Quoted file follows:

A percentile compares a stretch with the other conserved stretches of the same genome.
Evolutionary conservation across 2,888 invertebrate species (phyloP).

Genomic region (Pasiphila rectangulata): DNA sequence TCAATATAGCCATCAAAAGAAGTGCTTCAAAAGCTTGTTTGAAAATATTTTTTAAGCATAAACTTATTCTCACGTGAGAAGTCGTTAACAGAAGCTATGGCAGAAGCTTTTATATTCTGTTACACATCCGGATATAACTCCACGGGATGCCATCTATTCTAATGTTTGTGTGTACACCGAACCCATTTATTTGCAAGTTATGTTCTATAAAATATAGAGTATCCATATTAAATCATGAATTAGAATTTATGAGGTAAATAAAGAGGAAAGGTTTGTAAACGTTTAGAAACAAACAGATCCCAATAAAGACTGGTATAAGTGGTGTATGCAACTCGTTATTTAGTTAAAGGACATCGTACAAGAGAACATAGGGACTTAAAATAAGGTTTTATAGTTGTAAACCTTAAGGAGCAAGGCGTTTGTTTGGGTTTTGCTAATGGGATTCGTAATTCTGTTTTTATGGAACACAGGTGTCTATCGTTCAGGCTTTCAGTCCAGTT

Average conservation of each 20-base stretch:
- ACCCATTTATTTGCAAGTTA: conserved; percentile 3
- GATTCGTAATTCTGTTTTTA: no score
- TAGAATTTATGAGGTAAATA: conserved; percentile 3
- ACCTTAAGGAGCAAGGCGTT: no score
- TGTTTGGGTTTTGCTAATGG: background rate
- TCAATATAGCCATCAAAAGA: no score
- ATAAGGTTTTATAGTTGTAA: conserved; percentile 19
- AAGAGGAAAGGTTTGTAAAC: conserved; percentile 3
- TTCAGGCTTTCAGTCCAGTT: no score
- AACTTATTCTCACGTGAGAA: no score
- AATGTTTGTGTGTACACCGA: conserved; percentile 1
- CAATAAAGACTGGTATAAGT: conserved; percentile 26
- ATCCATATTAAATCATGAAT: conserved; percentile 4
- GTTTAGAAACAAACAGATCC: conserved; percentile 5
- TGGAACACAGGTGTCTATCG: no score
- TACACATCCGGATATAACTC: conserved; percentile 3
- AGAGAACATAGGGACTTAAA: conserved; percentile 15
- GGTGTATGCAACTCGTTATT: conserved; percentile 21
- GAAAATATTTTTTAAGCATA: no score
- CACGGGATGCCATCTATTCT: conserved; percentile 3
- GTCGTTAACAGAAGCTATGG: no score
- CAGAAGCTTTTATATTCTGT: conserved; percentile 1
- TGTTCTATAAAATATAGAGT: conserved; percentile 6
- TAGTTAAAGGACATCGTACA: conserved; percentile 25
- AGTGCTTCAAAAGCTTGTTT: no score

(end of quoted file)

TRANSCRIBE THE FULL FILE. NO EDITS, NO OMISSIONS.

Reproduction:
A percentile compares a stretch with the other conserved stretches of the same genome.
Evolutionary conservation across 2,888 invertebrate species (phyloP).

Genomic region (Pasiphila rectangulata): DNA sequence TCAATATAGCCATCAAAAGAAGTGCTTCAAAAGCTTGTTTGAAAATATTTTTTAAGCATAAACTTATTCTCACGTGAGAAGTCGTTAACAGAAGCTATGGCAGAAGCTTTTATATTCTGTTACACATCCGGATATAACTCCACGGGATGCCATCTATTCTAATGTTTGTGTGTACACCGAACCCATTTATTTGCAAGTTATGTTCTATAAAATATAGAGTATCCATATTAAATCATGAATTAGAATTTATGAGGTAAATAAAGAGGAAAGGTTTGTAAACGTTTAGAAACAAACAGATCCCAATAAAGACTGGTATAAGTGGTGTATGCAACTCGTTATTTAGTTAAAGGACATCGTACAAGAGAACATAGGGACTTAAAATAAGGTTTTATAGTTGTAAACCTTAAGGAGCAAGGCGTTTGTTTGGGTTTTGCTAATGGGATTCGTAATTCTGTTTTTATGGAACACAGGTGTCTATCGTTCAGGCTTTCAGTCCAGTT

Average conservation of each 20-base stretch:
- ACCCATTTATTTGCAAGTTA: conserved; percentile 3
- GATTCGTAATTCTGTTTTTA: no score
- TAGAATTTATGAGGTAAATA: conserved; percentile 3
- ACCTTAAGGAGCAAGGCGTT: no score
- TGTTTGGGTTTTGCTAATGG: background rate
- TCAATATAGCCATCAAAAGA: no score
- ATAAGGTTTTATAGTTGTAA: conserved; percentile 19
- AAGAGGAAAGGTTTGTAAAC: conserved; percentile 3
- TTCAGGCTTTCAGTCCAGTT: no score
- AACTTATTCTCACGTGAGAA: no score
- AATGTTTGTGTGTACACCGA: conserved; percentile 1
- CAATAAAGACTGGTATAAGT: conserved; percentile 26
- ATCCATATTAAATCATGAAT: conserved; percentile 4
- GTTTAGAAACAAACAGATCC: conserved; percentile 5
- TGGAACACAGGTGTCTATCG: no score
- TACACATCCGGATATAACTC: conserved; percentile 3
- AGAGAACATAGGGACTTAAA: conserved; percentile 15
- GGTGTATGCAACTCGTTATT: conserved; percentile 21
- GAAAATATTTTTTAAGCATA: no score
- CACGGGATGCCATCTATTCT: conserved; percentile 3
- GTCGTTAACAGAAGCTATGG: no score
- CAGAAGCTTTTATATTCTGT: conserved; percentile 1
- TGTTCTATAAAATATAGAGT: conserved; percentile 6
- TAGTTAAAGGACATCGTACA: conserved; percentile 25
- AGTGCTTCAAAAGCTTGTTT: no score